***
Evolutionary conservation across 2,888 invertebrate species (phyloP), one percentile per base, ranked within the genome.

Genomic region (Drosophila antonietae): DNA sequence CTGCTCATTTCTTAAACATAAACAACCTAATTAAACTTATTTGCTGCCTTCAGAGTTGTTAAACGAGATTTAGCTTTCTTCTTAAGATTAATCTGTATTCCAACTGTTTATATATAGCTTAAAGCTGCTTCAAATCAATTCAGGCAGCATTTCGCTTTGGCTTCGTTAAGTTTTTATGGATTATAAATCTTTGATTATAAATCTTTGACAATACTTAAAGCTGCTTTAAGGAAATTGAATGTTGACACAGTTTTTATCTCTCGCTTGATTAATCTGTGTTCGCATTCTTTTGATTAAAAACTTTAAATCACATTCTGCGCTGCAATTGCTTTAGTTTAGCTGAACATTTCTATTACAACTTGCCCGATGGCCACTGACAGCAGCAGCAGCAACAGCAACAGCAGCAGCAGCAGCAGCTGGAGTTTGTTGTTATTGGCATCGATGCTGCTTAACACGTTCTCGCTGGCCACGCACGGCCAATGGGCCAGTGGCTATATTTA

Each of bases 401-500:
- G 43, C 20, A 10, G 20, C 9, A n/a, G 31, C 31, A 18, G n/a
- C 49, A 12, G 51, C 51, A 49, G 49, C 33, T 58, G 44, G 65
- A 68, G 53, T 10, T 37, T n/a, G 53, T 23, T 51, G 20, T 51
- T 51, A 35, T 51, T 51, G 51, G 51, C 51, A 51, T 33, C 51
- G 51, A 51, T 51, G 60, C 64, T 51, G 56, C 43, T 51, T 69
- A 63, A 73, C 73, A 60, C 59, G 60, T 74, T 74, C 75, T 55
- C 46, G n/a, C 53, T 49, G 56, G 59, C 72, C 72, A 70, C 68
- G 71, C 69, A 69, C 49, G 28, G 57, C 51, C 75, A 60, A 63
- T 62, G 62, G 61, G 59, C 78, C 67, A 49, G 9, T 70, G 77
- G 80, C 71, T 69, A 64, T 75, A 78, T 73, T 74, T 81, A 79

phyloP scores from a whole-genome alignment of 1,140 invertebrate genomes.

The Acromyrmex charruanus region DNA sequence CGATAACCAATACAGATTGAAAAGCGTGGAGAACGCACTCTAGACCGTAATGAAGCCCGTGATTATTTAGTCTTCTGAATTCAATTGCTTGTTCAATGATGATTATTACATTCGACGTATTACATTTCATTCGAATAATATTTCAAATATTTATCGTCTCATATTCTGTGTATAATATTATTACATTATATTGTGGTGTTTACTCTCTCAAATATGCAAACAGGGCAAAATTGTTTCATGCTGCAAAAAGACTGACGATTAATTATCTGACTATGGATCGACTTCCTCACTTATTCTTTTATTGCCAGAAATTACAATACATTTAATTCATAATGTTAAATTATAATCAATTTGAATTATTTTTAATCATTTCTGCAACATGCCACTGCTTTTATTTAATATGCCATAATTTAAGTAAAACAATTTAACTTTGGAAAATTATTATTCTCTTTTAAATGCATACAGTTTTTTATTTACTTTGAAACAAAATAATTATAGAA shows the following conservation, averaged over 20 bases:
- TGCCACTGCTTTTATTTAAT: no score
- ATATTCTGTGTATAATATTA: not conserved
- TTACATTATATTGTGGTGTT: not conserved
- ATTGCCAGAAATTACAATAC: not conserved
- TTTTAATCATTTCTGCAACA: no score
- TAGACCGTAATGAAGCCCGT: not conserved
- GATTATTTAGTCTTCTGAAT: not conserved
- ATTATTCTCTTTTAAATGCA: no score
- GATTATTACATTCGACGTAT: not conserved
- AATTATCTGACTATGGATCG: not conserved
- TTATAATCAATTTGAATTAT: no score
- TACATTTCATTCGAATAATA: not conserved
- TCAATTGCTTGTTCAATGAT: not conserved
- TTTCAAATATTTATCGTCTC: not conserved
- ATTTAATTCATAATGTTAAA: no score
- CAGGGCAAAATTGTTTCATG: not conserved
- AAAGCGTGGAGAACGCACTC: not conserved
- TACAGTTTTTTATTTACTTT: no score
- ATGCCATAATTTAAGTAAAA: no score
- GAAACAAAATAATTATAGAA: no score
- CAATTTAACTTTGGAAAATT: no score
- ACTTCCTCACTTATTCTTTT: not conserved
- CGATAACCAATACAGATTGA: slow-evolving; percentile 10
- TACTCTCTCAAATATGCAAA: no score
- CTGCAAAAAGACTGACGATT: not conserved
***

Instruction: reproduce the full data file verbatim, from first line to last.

Evolutionary conservation across 2,888 invertebrate species (phyloP), one percentile per base, ranked within the genome.

Genomic region (Drosophila antonietae): DNA sequence CTGCTCATTTCTTAAACATAAACAACCTAATTAAACTTATTTGCTGCCTTCAGAGTTGTTAAACGAGATTTAGCTTTCTTCTTAAGATTAATCTGTATTCCAACTGTTTATATATAGCTTAAAGCTGCTTCAAATCAATTCAGGCAGCATTTCGCTTTGGCTTCGTTAAGTTTTTATGGATTATAAATCTTTGATTATAAATCTTTGACAATACTTAAAGCTGCTTTAAGGAAATTGAATGTTGACACAGTTTTTATCTCTCGCTTGATTAATCTGTGTTCGCATTCTTTTGATTAAAAACTTTAAATCACATTCTGCGCTGCAATTGCTTTAGTTTAGCTGAACATTTCTATTACAACTTGCCCGATGGCCACTGACAGCAGCAGCAGCAACAGCAACAGCAGCAGCAGCAGCAGCTGGAGTTTGTTGTTATTGGCATCGATGCTGCTTAACACGTTCTCGCTGGCCACGCACGGCCAATGGGCCAGTGGCTATATTTA

Each of bases 401-500:
- G 43, C 20, A 10, G 20, C 9, A n/a, G 31, C 31, A 18, G n/a
- C 49, A 12, G 51, C 51, A 49, G 49, C 33, T 58, G 44, G 65
- A 68, G 53, T 10, T 37, T n/a, G 53, T 23, T 51, G 20, T 51
- T 51, A 35, T 51, T 51, G 51, G 51, C 51, A 51, T 33, C 51
- G 51, A 51, T 51, G 60, C 64, T 51, G 56, C 43, T 51, T 69
- A 63, A 73, C 73, A 60, C 59, G 60, T 74, T 74, C 75, T 55
- C 46, G n/a, C 53, T 49, G 56, G 59, C 72, C 72, A 70, C 68
- G 71, C 69, A 69, C 49, G 28, G 57, C 51, C 75, A 60, A 63
- T 62, G 62, G 61, G 59, C 78, C 67, A 49, G 9, T 70, G 77
- G 80, C 71, T 69, A 64, T 75, A 78, T 73, T 74, T 81, A 79

phyloP scores from a whole-genome alignment of 1,140 invertebrate genomes.

The Acromyrmex charruanus region DNA sequence CGATAACCAATACAGATTGAAAAGCGTGGAGAACGCACTCTAGACCGTAATGAAGCCCGTGATTATTTAGTCTTCTGAATTCAATTGCTTGTTCAATGATGATTATTACATTCGACGTATTACATTTCATTCGAATAATATTTCAAATATTTATCGTCTCATATTCTGTGTATAATATTATTACATTATATTGTGGTGTTTACTCTCTCAAATATGCAAACAGGGCAAAATTGTTTCATGCTGCAAAAAGACTGACGATTAATTATCTGACTATGGATCGACTTCCTCACTTATTCTTTTATTGCCAGAAATTACAATACATTTAATTCATAATGTTAAATTATAATCAATTTGAATTATTTTTAATCATTTCTGCAACATGCCACTGCTTTTATTTAATATGCCATAATTTAAGTAAAACAATTTAACTTTGGAAAATTATTATTCTCTTTTAAATGCATACAGTTTTTTATTTACTTTGAAACAAAATAATTATAGAA shows the following conservation, averaged over 20 bases:
- TGCCACTGCTTTTATTTAAT: no score
- ATATTCTGTGTATAATATTA: not conserved
- TTACATTATATTGTGGTGTT: not conserved
- ATTGCCAGAAATTACAATAC: not conserved
- TTTTAATCATTTCTGCAACA: no score
- TAGACCGTAATGAAGCCCGT: not conserved
- GATTATTTAGTCTTCTGAAT: not conserved
- ATTATTCTCTTTTAAATGCA: no score
- GATTATTACATTCGACGTAT: not conserved
- AATTATCTGACTATGGATCG: not conserved
- TTATAATCAATTTGAATTAT: no score
- TACATTTCATTCGAATAATA: not conserved
- TCAATTGCTTGTTCAATGAT: not conserved
- TTTCAAATATTTATCGTCTC: not conserved
- ATTTAATTCATAATGTTAAA: no score
- CAGGGCAAAATTGTTTCATG: not conserved
- AAAGCGTGGAGAACGCACTC: not conserved
- TACAGTTTTTTATTTACTTT: no score
- ATGCCATAATTTAAGTAAAA: no score
- GAAACAAAATAATTATAGAA: no score
- CAATTTAACTTTGGAAAATT: no score
- ACTTCCTCACTTATTCTTTT: not conserved
- CGATAACCAATACAGATTGA: slow-evolving; percentile 10
- TACTCTCTCAAATATGCAAA: no score
- CTGCAAAAAGACTGACGATT: not conserved